On climate risk, which topped the list of emerging concerns for CROs last year, 51% of organizations stated they only had a basic understanding of their climate risk exposure. The survey also highlights that only 37% of CROs see environmental risk as a top-five issue that will demand CRO attention during the next three years, a drop from 49% in last year’s research. European banks are leading the way in their understanding of both climate-change physical risks and transition risks, and 69% of European banks report either a complete or somewhat complete understanding, versus 39% globally.

Nearly three quarters (71%) of global CROs expect climate risk to be the most important concern for regulators over the next five years, far ahead of digitization (37%), data integrity (36%) and geopolitical risk (35%). Notably, a majority of CROs surveyed say they will prioritize risk from new technologies and digitization to a greater extent than regulators, who they expect to focus on data privacy and security.

Andrés Portilla, Managing Director, Regulatory Affairs at the IIF, said:

“It’s clear that there’s an interconnectedness between the top risks identified by CROs this year – cybersecurity, geopolitical, and credit –and their underpinning networks. Ongoing economic volatility has only fueled the concern that CROs will be navigating an increasingly complex risk landscape over the next 12 months.”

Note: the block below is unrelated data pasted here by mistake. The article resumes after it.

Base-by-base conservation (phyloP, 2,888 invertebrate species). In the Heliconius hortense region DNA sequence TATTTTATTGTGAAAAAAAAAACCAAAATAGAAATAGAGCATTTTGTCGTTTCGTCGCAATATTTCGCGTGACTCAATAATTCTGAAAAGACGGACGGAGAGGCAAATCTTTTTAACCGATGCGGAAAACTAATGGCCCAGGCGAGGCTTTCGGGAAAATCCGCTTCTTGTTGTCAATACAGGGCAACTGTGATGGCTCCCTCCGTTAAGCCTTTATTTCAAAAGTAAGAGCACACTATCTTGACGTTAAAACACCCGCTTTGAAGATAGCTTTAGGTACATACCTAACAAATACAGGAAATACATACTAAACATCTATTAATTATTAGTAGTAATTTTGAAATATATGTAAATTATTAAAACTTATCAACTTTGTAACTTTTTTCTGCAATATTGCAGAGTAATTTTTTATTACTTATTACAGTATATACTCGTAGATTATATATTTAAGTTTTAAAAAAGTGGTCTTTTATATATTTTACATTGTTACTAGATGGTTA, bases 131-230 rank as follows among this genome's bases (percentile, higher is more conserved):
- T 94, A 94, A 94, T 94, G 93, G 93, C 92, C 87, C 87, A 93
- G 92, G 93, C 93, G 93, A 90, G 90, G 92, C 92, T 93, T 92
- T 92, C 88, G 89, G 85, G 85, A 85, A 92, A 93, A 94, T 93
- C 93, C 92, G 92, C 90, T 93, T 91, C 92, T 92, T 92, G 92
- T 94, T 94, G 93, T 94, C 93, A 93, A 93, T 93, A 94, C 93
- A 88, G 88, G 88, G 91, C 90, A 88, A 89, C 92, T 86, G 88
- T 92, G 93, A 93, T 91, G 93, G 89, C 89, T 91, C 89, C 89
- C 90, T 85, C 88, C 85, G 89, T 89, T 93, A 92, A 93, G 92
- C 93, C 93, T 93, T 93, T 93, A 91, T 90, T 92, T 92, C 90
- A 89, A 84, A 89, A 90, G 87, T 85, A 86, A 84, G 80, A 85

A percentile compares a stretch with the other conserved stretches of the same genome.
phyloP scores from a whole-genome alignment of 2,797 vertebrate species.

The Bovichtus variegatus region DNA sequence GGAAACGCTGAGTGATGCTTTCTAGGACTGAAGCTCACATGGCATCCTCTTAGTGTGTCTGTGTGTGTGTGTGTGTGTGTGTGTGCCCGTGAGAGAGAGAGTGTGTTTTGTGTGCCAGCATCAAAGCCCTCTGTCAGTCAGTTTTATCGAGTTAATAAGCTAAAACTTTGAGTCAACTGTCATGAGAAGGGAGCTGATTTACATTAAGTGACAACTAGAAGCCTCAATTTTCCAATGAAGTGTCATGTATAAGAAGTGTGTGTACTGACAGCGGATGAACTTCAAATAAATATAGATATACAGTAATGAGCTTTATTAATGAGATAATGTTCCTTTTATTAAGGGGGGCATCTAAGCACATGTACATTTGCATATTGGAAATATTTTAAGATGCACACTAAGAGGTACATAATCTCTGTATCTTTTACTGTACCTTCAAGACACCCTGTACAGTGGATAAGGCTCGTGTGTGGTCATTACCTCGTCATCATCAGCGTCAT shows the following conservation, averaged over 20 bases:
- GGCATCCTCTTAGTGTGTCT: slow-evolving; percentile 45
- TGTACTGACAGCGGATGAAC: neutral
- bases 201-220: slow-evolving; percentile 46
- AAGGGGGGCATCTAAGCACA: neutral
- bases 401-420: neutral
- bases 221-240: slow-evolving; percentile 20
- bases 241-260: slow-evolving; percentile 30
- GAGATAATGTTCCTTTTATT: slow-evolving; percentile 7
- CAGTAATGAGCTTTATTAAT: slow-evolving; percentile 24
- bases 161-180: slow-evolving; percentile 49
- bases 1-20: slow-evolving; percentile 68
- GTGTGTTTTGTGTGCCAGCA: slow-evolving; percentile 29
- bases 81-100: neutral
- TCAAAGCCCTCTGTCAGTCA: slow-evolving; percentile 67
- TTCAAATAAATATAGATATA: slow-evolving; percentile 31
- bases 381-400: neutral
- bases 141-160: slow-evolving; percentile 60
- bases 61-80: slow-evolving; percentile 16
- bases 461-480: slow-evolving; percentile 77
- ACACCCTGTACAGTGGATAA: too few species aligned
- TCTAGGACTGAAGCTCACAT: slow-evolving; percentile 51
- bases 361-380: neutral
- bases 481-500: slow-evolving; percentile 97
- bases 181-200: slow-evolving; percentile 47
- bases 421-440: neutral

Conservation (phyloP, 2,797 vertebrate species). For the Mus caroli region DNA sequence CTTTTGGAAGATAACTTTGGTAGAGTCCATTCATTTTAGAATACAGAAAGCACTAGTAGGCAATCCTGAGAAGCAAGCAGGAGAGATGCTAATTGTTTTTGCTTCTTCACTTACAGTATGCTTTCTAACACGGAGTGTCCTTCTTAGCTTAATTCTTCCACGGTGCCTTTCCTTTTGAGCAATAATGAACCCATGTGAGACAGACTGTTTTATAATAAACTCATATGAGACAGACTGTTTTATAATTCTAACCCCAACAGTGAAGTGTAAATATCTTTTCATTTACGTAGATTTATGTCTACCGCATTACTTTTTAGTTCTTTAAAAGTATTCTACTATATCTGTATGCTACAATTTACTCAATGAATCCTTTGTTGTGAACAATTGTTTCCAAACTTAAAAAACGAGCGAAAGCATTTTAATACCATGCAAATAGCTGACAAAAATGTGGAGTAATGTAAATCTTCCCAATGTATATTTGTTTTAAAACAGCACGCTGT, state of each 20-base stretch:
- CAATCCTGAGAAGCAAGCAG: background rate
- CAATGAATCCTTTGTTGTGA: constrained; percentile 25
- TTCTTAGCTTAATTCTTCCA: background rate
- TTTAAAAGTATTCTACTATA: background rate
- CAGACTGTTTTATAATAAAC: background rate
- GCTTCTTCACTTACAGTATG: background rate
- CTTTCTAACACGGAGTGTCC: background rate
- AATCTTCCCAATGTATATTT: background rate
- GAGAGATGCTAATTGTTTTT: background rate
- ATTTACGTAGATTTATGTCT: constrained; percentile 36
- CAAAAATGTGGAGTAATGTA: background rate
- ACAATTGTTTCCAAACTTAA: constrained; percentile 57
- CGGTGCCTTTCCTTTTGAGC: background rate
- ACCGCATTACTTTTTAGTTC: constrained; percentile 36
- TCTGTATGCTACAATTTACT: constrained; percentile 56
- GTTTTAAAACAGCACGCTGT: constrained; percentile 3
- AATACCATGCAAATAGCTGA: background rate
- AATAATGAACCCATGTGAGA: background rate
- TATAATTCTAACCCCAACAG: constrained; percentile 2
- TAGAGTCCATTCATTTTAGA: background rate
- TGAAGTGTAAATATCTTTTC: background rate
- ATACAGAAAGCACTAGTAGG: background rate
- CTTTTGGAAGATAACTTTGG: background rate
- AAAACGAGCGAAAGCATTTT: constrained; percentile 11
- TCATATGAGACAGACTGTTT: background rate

Additional notable findings from the survey include:

  • Cyber controls are the top priority for boosting operational resilience (65%), followed by technology capacity (33%) and third-party dependencies (30%). Given the expanding need for more robust controls, 85% of respondents noted they expect the cost of controls to go up in the next three years.
  • Given the recent challenges faced by some large crypto exchanges, CROs are operating a more conservative model on digital assets. Nearly half (49%) of banks surveyed said they are still defining their digital asset strategies.
  • CROs are also very concerned about talent and culture risks, with 57% of them noting that talent is one of the most significant long-term risks facing the banking industry.
  • In order to attract and retain the talent to build a high performing risk management function and meet the changing needs of the risk management function, the vast majority of CROs (94%) say they need some or many new skills and resources.  

For more information, read the full report.